It was a question of control. The four Los Angeles policemen indicted for beating black motorist Rodney King a year ago went on trial last week, charged with assault. They claimed they were only doing their job-that King seemed to be in a drug-induced, "trancelike state" and struggled with officers trying to subdue him. Prosecutors contended that an infamous video of the incident speaks for itself, showing more than 60 blows and kicks raining down on King. The prosecutors' version got unexpected support last week. Breaking police ranks, one defendant claimed he had tried to stop the beating-and charged that his fellow officers were "out of control."
"Control" is at the heart of the Rodney King affair. Many Angelenos see the beating as part of a larger pattern of brutality. They fear their police have grown too powerful, often behaving as if they were above the law. "The problem is that the Los Angeles Police Department is not accountable to the citizens it is sworn to protect," said Warren Christopher, head of a special commission that proposes to rein in the police with stricter civilian oversight. The concern touches not only the LAPD but also the sheriff's office and the private security forces that seem to be everywhere. Many wealthy neighborhoods are fenced in, patrolled by some 3,500 security firms employing more than 50,000 guards. L.A. may not be a police state, says Ramona Ripston, head of southern California's American Civil Liberties Union, but it comes "pretty close." Consider some recent cases of police excess:
Los Angeles police are the nation's most trigger-happy. Cops killed 3.0 people and wounded 8.1 for every 1,000 officers in 1986, according to figures released by the Christopher Commission. Detroit ranks a distant second, with stats of 1.2 and 5.0.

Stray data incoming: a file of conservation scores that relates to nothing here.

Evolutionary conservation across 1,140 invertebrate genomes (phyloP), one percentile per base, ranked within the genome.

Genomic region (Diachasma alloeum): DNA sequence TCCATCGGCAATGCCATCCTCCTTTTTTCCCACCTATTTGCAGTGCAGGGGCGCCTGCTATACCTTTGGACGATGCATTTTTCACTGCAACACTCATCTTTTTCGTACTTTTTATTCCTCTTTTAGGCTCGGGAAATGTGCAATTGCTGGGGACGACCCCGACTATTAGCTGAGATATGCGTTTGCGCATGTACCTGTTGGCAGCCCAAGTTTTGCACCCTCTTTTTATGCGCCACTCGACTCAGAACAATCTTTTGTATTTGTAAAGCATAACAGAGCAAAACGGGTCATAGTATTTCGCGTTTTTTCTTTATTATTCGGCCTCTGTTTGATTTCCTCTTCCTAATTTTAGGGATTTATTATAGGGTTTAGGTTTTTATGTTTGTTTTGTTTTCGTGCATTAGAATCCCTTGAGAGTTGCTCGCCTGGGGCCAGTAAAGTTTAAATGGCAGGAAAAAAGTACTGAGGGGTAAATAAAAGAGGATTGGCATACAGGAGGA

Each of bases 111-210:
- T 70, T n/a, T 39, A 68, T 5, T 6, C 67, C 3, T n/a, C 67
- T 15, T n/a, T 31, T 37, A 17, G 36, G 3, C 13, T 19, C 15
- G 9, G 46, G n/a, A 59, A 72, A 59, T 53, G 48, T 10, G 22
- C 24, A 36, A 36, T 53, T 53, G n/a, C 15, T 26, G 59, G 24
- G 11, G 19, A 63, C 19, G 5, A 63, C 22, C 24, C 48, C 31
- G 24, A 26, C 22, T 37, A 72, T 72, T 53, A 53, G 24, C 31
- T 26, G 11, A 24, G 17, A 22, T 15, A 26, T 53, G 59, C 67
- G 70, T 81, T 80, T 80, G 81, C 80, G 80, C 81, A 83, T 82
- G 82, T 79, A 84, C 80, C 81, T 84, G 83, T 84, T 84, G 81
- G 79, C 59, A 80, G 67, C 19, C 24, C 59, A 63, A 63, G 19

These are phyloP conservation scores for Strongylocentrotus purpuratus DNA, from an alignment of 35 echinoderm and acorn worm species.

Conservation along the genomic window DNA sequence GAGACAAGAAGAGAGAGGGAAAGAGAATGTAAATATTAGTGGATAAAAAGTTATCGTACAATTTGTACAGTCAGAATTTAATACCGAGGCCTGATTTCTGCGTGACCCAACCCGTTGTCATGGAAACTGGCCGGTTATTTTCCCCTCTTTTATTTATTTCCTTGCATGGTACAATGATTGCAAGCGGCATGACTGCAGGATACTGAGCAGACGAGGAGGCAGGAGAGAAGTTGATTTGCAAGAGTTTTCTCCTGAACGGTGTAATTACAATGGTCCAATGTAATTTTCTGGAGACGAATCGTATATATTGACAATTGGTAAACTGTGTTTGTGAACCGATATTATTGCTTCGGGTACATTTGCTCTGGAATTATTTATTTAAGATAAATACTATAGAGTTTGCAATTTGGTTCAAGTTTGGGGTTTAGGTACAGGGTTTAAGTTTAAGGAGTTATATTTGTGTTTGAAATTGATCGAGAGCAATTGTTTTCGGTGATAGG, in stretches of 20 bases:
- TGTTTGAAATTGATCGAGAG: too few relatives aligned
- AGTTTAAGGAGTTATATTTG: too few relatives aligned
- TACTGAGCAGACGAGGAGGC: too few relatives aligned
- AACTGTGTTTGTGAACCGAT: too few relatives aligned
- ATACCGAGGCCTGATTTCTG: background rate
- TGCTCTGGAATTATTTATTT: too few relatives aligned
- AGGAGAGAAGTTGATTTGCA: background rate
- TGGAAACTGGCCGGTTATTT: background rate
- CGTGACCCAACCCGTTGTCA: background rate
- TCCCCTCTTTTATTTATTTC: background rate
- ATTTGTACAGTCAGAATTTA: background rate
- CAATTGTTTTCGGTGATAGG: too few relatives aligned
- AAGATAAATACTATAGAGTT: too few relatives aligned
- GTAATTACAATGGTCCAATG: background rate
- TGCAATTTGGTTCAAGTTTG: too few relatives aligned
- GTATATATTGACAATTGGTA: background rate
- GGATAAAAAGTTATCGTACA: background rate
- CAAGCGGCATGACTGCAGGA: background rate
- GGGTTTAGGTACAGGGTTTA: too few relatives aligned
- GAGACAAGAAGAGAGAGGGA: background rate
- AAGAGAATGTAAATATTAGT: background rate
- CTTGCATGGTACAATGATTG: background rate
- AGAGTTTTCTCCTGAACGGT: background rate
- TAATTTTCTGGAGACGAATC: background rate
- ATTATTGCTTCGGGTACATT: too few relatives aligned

Two years ago police killed three men as they sat in their car after robbing a McDonald's. Their families are now in court, charging that the police department's Special Investigations Section (SIS), a 19-man surveillance team, is actually a "death squad" assigned to kill career criminals. The families' attorney Stephen Yagman claims the SIS stalks suspects, waits for them to commit crimes, then often shoots when moving in for an arrest. Deputy City Attorney Don Vincent insists the officers acted properly and that the SIS is a "necessary organization."
Long Beach Police Chief Lawrence Binkley was recently fired amid questions that he kept secret files on city officials. Binkley, who had wanted to become LAPD chief, says the investigations were not "political."
As the prosecution in the King case will try to show, the Los Angeles Police Department has become a force unto itself. Relatively small in relation to the city sprawl it has to cover, the LAPD has honed itself into a de facto paramilitary force, a "thin blue line" modeled on the marines. It pioneered the use of special SWAT teams and deploys an arsenal of high-tech gear, from motorized battering rams to Israeli-made assault rifles and French-built helicopters.
With crime surging, however, the spirit of "a few good men" has given way to a mentality of "us against them." Describing their encounters with police, ghetto kids talk of getting "tazed" (stung with Tazer stun guns) or "proned" (spreadeagled on the pavement). They know better than to "ride four" (four black men in a car signals "gang" to cops) and have grown accustomed to stops-and-searches with little or no provocation. Many minority-group members fear the gang in blue as much as they do criminals-and may take to the streets if the King case ends in acquittal.
The LAPD can hardly win, either way. Chief Daryl Gates, who promised to step down after the King affair, dismisses the incident as an "aberration," and rejects any suggestion that the police are out of control. But most people are unconvinced. A conviction won't end the concerns about the city's cops. And a victory for the defense's claim that the police followed established procedures will only seem to say that in L.A., brutality is S.O.P.
Photos: Testing whether brutality is S.O.P: Charged with assault, Officer Stacey Koon arrives in court; King after the incident last year (LESTER SLOAN-NEWSWEEK; ROGER SANDLER-PICTURE GROUP)